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Samoa Revives Livestock and Agriculture Industries

November 5, 2014


Despite potential for a strong local production base, 60% of the meat consumed in Samoa is imported. The Samoan government has started an initiative to establish long-term solutions for development of their livestock industry.

The World Bank

  • Meat is big business in Samoa and a major part of the national diet and culture. Despite potential for a strong local production base, 60% of the meat consumed is imported.
  • The World Bank is working with the Samoan government to establish long-term solutions for development of the livestock industry.
  • Over the longer term, the aim is to support farmers to increase production and improve processing to meet domestic needs.

Apia, Samoa, 5 November 2014 – Samoa has recently welcomed the arrival of 110 “Fiji Fantastic” sheep that will help rejuvenate its fledgling sheep industry and provide the basis for a new national breeding program.

The shipment has been funded through a joint World Bank and government project – the Samoa Agriculture Competitiveness Enhancement Project (SACEP) – which aims to support farmers and the commercial viability of Samoa’s agriculture sector.

Improving meat industry key to food security, strong agriculture sector

Meat is big business in Samoa – it’s a daily part of the national diet and a key ingredient in major cultural ceremonies. Despite its prevalence in daily life, approximately 60 percent of meat consumed in Samoa is imported.

High dependence on food imports has implications for food security and constitutes a loss for Samoa’s livestock farmers, who miss out on domestic market opportunities. In order to become competitive suppliers, farmers say they need more support to improve the quality and volume of meat produced in the local market.

The arrival of the Fiji Fantastic sheep presents the opportunity to more than double sheep numbers in Samoa every three years, from the current 700, to 3000 over the next 10 years. The breed was especially selected for their high fertility potential, tolerance to heat, self-shedding and ability to survive well under low nutrition.

Livestock farmers face many challenges and high risks

Aukusitino Rasch is a sheep farmer who is benefitting from the project’s Matching Grants Program, which provides credit and grants to participating farmers. Mr. Rasch is using these funds to improve his farm’s low-quality tropical pasture, while renovating sheep shelters and fencing destroyed by Cyclone Evan in 2009.

"Farming is not easy here,” he says, “We lack capital for things like animal sheds. We lack proper water systems and critical infrastructure. We only have two vets in the country and face considerable risk as currently we only service local markets.”

Long-term solutions for livestock industry

The project’s focus on developing long-term, sustainable solutions for livestock sector challenges is a first for Samoa and will prove crucial to improving future stock bloodlines.

The new breeding animals will supplement the government’s flock on Togitogiga Farm, to service various private sector “multiplier” farms established under the program. From here, breeding stock will be made available to existing and new commercial farmers who are interested in expanding their flocks.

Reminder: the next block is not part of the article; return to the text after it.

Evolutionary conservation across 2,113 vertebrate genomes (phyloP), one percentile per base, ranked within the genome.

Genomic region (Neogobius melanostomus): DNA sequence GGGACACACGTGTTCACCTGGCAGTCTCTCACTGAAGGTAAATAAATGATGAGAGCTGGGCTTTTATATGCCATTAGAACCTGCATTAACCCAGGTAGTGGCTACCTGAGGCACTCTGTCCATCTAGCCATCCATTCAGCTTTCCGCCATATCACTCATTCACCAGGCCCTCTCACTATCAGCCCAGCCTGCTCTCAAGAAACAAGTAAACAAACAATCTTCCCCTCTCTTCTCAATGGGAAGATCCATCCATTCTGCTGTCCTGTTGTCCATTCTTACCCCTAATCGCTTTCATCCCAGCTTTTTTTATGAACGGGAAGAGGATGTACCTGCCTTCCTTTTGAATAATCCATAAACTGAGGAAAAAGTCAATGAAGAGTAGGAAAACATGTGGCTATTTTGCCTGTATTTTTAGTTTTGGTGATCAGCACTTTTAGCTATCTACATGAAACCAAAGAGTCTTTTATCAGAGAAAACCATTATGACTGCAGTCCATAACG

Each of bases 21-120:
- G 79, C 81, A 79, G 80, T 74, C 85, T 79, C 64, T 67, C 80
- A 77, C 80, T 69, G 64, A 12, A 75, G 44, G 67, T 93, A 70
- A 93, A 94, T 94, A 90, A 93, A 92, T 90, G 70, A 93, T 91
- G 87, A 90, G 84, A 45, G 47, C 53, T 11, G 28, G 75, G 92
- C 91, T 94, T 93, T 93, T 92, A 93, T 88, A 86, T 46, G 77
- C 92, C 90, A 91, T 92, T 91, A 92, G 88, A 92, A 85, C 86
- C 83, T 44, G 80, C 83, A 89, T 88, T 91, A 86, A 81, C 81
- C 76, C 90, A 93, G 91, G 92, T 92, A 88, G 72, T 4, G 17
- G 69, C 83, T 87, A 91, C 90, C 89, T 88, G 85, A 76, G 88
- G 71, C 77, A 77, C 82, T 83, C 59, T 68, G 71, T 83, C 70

In addition to the breeding program, the project will also provide training to encourage better husbandry practices and stock management. The introduction of new field slaughter facilities in Upolu and Savai’I will also facilitate improvements in the quality, hygiene and competitiveness of Samoan meat.

" Farming is not easy here. We lack capital for things like animal sheds. We lack proper water systems and critical infrastructure. "

Aukusitino Rasch

Sheep farmer

Expanding the market for Samoan produce

Leicester Dean is the founder and general manager of Sale'imoa Aparies which produces Samoa's popular "Tropical Honey", and is applying to join the Matching Grants Program’s next round. Leicester hopes to restore bee hives lost during Cyclone Evan and invest in facilities that will enable him to reach new export markets.

"There is real potential for Samoan honey. We want to expand and export, but what we really need is a proper facility, such as a honey house for extraction. You can't just do it under the mango tree like we do now,” he says. “We could potentially produce up to 30 tons a year – that’s up to ten times the three or four tons we currently make."

“The World Bank is committed to supporting initiatives like SACEP to assist the government in securing the long term competitiveness of the agricultural sector,” says Franz Drees-Gross, Country Director for the World Bank in Timor-Leste, Papua New Guinea, and the Pacific Islands. “Boosting the opportunities for producers to increase the quality and volume of output will ensure local needs are met and the potential for Samoan exports is realized.”

“Agriculture is an area where we need a lot of development,” says Mr. Rasch, “We grew up knowing that farming was the backbone of the economy. We used to have cocoa, copra, bananas and now that industry's all gone. But we know there's a good market out there for what we do still produce. With the backing of governments and donors, we can do it.”